The Kiwi "she'll be right" attitude is leading to an increase in cybersecurity attacks as mobile and social media users download free apps and share links without checking privacy and security policies, according to a report.
The internet security threat report by Symantec, maker of Norton AntiVirus, showed a quarter of mobile users did not know what they had agreed to give access to on their phones when downloading an application, and 66 per cent said they were willing to trade their privacy for a free app.
Symantec technology strategist Mark Shaw said such user attitudes were becoming a problem.
"It's definitely a 'she'll be right thing', we're a nation of oversharers, we inherently trust everybody and we're perhaps a little naive when it comes to internet security," Shaw said.
"We embrace technology, we're very active on social media, and with mobile uptake and lots of these areas, however, perhaps some of the best practices that we should be applying around security just haven't been there," he said. "So that does make us a target."
New Zealand had the fourth-highest number of cyber attacks in the Asia Pacific region last year and a higher than normal number of social media scams such as manual sharing - which accounted for 76 per cent of sharing scams - where family and friends were sharing links without realising what they were, particularly when a link was offering an incentive such as vouchers or video content.
"It often takes them through to a link for a survey asking for personal information or login details before you receive the voucher or video," Shaw said. "Scammers are paid a certain amount of money for the traffic they can drive to that survey, and in all of these cases you never get the voucher or the video or anything because it never existed."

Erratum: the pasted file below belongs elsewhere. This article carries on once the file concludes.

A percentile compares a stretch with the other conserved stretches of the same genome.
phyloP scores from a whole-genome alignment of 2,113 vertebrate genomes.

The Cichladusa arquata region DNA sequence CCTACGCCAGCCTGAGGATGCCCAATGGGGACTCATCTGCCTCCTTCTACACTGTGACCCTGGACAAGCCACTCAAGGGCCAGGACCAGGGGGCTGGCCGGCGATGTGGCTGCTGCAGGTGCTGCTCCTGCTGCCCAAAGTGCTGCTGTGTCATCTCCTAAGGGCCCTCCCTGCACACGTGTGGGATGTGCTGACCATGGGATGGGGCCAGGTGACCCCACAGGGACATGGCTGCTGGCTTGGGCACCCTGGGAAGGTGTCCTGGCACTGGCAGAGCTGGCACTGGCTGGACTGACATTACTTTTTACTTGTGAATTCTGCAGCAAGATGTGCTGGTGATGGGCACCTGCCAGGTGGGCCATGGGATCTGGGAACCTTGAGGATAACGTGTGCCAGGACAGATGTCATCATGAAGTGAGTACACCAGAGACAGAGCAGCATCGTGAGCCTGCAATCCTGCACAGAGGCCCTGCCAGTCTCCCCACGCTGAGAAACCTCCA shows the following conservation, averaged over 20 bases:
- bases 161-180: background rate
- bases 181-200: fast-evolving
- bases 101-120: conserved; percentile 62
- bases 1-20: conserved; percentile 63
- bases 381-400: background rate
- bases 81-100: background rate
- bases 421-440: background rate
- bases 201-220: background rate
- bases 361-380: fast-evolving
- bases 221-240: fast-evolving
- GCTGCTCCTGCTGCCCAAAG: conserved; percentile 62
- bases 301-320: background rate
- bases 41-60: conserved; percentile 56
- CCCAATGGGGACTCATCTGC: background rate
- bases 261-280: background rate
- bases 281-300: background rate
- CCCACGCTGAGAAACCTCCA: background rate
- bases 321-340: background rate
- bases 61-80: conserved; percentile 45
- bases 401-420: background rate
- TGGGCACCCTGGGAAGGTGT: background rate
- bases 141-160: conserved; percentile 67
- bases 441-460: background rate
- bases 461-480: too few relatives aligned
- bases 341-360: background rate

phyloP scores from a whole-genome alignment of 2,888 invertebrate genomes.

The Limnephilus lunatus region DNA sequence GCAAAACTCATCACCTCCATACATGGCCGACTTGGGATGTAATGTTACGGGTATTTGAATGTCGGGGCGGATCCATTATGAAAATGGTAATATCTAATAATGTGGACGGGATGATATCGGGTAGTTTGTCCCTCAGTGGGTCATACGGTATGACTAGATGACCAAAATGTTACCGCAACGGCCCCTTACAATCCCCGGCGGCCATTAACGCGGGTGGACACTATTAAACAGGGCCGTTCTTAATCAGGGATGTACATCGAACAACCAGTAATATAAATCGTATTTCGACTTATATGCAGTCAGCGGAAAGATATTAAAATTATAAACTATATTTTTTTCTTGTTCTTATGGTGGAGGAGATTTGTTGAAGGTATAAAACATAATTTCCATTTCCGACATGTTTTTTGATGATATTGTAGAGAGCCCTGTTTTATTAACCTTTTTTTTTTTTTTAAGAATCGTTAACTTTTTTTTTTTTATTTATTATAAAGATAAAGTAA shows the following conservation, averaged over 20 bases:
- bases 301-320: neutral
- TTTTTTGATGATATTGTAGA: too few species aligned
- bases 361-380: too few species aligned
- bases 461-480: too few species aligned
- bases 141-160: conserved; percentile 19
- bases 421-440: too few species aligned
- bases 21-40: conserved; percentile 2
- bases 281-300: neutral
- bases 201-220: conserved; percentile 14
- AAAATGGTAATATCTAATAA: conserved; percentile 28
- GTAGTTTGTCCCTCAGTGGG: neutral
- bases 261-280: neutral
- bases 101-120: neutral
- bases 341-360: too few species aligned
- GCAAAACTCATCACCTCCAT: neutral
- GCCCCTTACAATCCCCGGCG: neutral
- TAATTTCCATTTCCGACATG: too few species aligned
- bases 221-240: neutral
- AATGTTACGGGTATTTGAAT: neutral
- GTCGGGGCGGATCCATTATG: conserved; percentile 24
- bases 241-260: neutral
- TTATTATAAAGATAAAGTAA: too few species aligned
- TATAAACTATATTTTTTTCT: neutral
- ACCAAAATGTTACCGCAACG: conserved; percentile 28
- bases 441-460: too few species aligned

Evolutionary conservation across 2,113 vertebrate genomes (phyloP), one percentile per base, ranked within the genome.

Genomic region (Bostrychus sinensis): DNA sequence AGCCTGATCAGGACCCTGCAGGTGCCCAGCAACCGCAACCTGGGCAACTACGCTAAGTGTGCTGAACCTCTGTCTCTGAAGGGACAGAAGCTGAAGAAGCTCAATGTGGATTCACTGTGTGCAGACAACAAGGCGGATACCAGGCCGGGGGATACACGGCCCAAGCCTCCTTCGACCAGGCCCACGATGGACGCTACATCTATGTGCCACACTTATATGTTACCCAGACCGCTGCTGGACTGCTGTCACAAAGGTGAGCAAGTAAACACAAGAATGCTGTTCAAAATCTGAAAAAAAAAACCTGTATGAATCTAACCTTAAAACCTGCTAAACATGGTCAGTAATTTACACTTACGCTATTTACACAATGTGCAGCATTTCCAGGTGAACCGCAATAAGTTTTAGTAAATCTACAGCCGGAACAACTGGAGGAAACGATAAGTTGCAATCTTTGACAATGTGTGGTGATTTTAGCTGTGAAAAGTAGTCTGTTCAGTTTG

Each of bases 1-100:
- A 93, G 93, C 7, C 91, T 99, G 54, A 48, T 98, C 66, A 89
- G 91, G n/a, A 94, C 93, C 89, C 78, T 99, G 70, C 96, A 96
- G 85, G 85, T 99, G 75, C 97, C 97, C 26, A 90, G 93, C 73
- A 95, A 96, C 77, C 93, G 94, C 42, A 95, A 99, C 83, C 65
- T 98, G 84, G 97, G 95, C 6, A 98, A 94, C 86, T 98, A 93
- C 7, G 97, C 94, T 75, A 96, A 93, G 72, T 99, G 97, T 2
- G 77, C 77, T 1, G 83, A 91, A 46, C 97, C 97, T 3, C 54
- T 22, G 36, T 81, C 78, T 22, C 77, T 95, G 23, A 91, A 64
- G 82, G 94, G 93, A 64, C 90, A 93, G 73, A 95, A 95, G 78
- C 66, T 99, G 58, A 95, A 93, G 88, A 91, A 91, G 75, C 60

The report also found smartphones were becoming an increasingly popular target for cyber attacks.
Symantec found 52 per cent of health apps had no privacy policies in place, and 20 per cent sent personal information, logins and passwords through an app's database in clear text with no encryption, something Shaw said made it an easy target for accessing other devices as well.
"Mobile is not usually self-propagating, users need to accept the software but once it's on there, the attacker has potentially access to a range of different things," he said. "They can see different applications and data on the phone, they can access devices on the phone and other things, so users need to be aware of that."
Tips for cybersecurity
• Make sure you're using not just strong passwords but unique ones.
• Use longer passwords - sentences are good.
• Check permissions and privacy policies before downloading an app.
• Always change default log-in details and passwords.
• Keep passwords updated.
• Use security software and make sure it's up to date.
• Don't click on suspicious links even if posted from friends or family.
See the Symantec research here: